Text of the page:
I’ve found myself agreeing wholeheartedly with the recent pushes to get people to switch from Chrome to Firefox. Google keeps pulling dumb trick after dumb trick in an attempt to have more control over the web. It’s hard not to think that this kind of behavior warrants quitting Chrome and other Google products. But taking a look at Firefox usage statistics, it’s pretty obvious that the trend (looking at Monthly Active Users) is going in the wrong direction. This raises some questions: why is Firefox usage going down, and what does Mozilla need to do to bring it back up?
How does an average user get started with Firefox?
- They download it from Mozilla’s website, where they’re told that Firefox allows them to “start getting the respect [they] deserve with [Mozilla’s] family of privacy-first products.” So far so good.
- They install it. This process is pretty intuitive.
- They open it. Whoa! That’s a lot of stuff in my face.
- They click “Start Browsing” to exit the modal advertising registration for online accounts.
- They close the “Welcome to Firefox” section of the new tab page, which rehashes many of the same things mentioned on Mozilla’s website as well as the modal.
- The “Recommended by Pocket” section comes above the fold. Wait, doesn’t this feel like one of those sketchy “Trending Articles” ads? Especially the “Sponsored by NextAdvisor” one advertising credit cards with 0% interest rates.
- They may or may not figure out how to remove all the junk on the new tab page.
- They start searching with Google (either through the address bar or the “Search the Web” box on the new tab page).
What privacy has the average Joe user gained by switching to Firefox? None. They’re still using Google Search and (most likely) other Google products. They’re being subjected to misleading ads on their new tab page. From their perspective, installing Firefox was a pointless hassle.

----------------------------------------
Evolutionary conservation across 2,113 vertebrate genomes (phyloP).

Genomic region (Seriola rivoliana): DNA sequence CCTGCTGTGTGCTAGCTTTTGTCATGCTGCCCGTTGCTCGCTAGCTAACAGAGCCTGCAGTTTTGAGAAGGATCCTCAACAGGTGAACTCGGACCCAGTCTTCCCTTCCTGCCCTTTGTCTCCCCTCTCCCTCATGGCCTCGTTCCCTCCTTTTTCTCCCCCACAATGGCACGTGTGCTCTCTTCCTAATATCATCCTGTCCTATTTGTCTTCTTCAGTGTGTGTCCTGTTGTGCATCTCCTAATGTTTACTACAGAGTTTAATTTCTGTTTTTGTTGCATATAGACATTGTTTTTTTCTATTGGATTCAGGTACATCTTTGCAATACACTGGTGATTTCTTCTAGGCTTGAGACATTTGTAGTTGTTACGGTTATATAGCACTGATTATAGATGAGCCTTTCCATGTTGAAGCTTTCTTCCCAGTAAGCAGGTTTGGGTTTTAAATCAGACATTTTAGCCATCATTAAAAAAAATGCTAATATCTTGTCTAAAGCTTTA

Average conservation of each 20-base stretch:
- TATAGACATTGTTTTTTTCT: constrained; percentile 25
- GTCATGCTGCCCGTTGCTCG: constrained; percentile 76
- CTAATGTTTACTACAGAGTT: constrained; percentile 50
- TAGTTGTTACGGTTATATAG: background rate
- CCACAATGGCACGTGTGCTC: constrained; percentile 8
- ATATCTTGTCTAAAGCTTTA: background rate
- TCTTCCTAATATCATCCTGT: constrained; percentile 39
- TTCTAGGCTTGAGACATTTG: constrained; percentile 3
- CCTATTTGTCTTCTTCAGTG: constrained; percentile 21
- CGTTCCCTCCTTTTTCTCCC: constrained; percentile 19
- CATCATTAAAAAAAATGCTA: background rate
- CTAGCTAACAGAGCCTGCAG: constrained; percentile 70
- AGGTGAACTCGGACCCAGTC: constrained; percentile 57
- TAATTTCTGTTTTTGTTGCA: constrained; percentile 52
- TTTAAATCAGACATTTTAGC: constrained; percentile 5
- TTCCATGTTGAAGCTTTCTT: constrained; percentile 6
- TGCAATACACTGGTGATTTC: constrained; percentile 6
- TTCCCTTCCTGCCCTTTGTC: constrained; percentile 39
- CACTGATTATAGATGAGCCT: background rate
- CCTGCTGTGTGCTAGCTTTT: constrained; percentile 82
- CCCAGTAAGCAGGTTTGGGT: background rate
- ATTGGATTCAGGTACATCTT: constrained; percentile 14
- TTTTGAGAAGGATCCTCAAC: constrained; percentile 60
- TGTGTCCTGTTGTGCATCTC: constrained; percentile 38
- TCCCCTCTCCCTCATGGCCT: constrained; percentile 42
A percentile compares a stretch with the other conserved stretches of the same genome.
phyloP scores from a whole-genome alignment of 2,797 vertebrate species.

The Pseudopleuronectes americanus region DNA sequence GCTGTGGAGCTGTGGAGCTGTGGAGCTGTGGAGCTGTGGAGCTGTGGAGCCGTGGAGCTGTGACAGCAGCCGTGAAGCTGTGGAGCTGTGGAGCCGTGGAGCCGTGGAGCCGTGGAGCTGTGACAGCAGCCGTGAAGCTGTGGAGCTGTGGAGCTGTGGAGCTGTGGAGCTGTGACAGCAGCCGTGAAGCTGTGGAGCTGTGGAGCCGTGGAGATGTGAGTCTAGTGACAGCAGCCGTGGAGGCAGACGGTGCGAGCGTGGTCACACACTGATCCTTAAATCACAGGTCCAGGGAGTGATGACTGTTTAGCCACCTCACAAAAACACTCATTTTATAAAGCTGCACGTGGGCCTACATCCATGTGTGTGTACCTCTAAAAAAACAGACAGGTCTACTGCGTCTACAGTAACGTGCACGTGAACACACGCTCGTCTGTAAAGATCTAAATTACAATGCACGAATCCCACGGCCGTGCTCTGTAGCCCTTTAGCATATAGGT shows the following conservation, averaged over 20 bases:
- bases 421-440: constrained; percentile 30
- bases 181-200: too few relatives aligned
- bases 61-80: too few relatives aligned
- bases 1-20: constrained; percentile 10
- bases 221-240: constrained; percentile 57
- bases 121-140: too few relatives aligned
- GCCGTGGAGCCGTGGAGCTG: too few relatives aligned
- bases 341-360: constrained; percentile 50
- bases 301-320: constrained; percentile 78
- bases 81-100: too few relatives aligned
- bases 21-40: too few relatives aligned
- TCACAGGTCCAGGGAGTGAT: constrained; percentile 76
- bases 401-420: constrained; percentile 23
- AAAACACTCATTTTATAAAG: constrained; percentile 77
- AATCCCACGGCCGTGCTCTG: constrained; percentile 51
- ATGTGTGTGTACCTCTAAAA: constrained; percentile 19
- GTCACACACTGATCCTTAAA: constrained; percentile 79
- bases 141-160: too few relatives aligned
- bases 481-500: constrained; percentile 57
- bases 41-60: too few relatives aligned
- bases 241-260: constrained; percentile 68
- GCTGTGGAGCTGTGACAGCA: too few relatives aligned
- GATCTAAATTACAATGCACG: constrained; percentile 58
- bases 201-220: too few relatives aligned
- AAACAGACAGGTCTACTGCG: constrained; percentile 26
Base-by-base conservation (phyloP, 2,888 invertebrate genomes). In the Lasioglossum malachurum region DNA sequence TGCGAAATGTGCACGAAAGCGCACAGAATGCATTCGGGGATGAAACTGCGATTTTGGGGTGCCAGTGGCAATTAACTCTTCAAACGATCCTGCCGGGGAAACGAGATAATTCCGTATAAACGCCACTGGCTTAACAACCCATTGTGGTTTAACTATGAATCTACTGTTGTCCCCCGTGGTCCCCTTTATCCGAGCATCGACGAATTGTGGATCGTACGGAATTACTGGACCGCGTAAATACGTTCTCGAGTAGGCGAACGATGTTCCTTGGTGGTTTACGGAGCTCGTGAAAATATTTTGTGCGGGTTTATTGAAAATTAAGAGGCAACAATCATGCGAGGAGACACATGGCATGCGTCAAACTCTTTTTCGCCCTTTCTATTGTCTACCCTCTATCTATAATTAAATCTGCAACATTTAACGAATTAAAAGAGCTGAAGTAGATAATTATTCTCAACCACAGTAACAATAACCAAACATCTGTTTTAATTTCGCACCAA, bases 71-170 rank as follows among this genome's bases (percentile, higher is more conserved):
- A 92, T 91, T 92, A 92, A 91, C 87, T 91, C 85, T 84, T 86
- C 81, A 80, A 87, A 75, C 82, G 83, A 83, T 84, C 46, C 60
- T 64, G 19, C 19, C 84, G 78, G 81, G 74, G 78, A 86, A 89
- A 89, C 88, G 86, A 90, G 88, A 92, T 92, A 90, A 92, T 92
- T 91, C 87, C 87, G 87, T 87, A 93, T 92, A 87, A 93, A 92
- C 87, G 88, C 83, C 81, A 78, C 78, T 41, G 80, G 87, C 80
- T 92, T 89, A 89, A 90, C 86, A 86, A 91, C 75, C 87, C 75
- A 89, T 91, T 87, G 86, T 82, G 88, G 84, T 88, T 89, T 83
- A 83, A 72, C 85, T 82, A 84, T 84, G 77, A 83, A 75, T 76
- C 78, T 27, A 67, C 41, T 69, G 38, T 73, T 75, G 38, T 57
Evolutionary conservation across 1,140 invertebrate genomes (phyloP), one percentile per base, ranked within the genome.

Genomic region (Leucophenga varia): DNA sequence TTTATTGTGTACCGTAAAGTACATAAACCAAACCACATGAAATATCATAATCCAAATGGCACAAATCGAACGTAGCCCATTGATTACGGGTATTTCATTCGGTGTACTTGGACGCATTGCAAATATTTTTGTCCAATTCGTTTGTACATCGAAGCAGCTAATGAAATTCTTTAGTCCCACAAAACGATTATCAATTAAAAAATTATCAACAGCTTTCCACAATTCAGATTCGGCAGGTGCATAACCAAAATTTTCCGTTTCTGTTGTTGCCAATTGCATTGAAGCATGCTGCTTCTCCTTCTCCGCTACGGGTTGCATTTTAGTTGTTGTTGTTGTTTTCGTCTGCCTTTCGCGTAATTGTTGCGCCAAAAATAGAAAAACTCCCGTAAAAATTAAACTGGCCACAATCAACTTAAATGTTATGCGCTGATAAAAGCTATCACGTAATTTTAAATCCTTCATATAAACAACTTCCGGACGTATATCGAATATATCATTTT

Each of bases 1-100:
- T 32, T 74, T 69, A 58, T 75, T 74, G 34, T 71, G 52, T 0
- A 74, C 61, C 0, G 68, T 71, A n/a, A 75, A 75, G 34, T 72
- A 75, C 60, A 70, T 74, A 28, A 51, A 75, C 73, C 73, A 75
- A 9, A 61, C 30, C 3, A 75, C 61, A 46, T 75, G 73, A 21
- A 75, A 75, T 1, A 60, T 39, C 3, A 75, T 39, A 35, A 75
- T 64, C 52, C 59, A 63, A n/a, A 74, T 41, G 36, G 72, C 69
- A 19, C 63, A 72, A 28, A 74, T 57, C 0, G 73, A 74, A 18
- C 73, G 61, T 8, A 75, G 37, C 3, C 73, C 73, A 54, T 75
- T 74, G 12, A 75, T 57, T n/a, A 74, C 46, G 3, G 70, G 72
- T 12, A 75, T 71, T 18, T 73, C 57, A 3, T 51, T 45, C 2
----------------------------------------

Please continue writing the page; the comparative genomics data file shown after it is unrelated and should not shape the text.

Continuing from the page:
For comparison, here’s the Chrome install process:
- They download it from Google’s website.
- They install it.
- They open it. There’s a fancy animation and a button to sign in with their Google account, but choosing not to allows them to browse immediately.
- They search with Google and begin their browsing session.
I do think that privacy can be a selling point for a web browser. Google has certainly made some user-hostile choices recently, but they aren’t visible to the average user. Firefox, on the other hand, appears to have made a number of user-hostile choices right out of the gate, by including sponsored articles on the default new tab page. While I understand that they have to make money somehow, it feels like a bit of a contradiction to be telling my friends and family to install adblockers and use privacy-respecting software, when the privacy-respecting browser immediately shows them advertisements.
I have found other annoyances with Firefox (primarily how it selects fonts on Linux compared to Chromium; I have a bunch of fontconfig rules just to coax Firefox into showing the correct font on specific websites when Chromium will do so out of the box), but my biggest beef with it is how difficult it is to convince non-technical relatives to use it when its default configuration appears to fly in the face of its intended goals. At the same time, it’s a much easier sell nowadays than it was a few years ago before Quantum was released. On a faster machine, Firefox and Chrome feel pretty close to equal in speed (although Firefox loses to Chrome by about 20 points on Speedometer 2.0 on my machine).
Another important change that Mozilla needs to make is to move away from Google as their default search engine, both for user privacy and to achieve a diversified means of funding. Google might be the one to end the agreement, considering that Mozilla’s marketing has been quite negative towards Google and their products. This seems like an extremely difficult but necessary change, considering how much of their income comes from Google.
While I continue to use and support Firefox, Mozilla shouldn’t be trying to go after people like me. It’s the non-technical users, who are convinced by their technical relatives to install it, who need to be convinced. At the moment, there’s a lot more that they need to do to protect their own privacy than simply installing Firefox.